Worms have a wonderful way of composting kitchen waste. They are brilliant at it! Our friends at Wiggly Wigglers have a few wise words when it comes to working with wormeries, and very kindly they’ve shared them with us this week!
Composting with worms is called vermicomposting and using a wormery is perfect for dealing with all of your kitchen waste. This includes cooked food scraps, veg peelings, tea leaves, coffee grounds, bread, pasta and rice. You can also add vacuum cleaner dust, hair, wool, cotton and egg shells.
Never add dog or cat faeces to your wormery as these contain pathogens. However, manure from your vegetarian pets, such as rabbits and guinea pigs can be added to your kitchen waste to make great compost.
Onions and citrus fruits increase acidity so you should avoid adding these to your wormery. High acidity levels will kill composting worms and adding anti-acid lime mix will help to keep a healthy balance.
Remember to add plenty of cardboard and paper (25-30% of everything you add to your wormery). It provides fibre for your composting worms and it’s a great way of getting rid of shredded paper (plus you won’t need to worry about identity theft from putting your bank statement in the bin!)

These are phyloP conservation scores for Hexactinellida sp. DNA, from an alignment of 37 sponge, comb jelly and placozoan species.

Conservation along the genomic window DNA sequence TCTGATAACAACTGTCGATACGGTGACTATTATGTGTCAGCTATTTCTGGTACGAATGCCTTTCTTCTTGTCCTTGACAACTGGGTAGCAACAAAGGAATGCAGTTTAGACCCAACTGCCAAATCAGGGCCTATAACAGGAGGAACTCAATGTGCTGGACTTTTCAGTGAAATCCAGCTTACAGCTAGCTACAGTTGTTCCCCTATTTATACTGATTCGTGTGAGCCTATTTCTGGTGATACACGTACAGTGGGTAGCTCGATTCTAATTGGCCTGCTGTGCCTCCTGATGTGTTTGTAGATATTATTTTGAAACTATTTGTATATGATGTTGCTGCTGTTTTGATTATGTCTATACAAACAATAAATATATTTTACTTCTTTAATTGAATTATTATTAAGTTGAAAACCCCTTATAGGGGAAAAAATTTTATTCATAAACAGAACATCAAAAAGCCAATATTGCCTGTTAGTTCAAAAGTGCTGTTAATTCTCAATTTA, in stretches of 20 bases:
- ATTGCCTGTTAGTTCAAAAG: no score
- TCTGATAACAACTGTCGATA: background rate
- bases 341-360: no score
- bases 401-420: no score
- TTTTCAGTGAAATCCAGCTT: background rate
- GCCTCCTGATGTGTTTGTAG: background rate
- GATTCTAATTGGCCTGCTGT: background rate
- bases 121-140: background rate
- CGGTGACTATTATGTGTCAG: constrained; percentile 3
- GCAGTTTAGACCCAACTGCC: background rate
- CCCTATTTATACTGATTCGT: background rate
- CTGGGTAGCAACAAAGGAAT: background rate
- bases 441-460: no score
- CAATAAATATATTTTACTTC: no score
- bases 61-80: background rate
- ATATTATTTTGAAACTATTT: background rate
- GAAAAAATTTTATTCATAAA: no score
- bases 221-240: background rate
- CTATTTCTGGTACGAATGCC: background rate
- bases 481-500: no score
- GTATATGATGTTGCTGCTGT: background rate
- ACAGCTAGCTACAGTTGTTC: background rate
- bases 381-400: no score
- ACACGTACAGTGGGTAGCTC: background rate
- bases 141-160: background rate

Moisture mats should be placed on the top of the freshest waste in your wormery. Wormsbreathe through their skin, which needs to be moist to enable an exchange of air.
Significant improvements in the health of your composting worms can be achieved by adding Bokashi waste to your wormery. Introduce Bokashi waste gradually and build up over a period of time.
Where should wormeries be kept? In the summer a shady spot is best and in winter a garage, shed or greenhouse is perfect. If you have limited space a balcony, porch or yard are ideal as healthy wormeries don’t smell.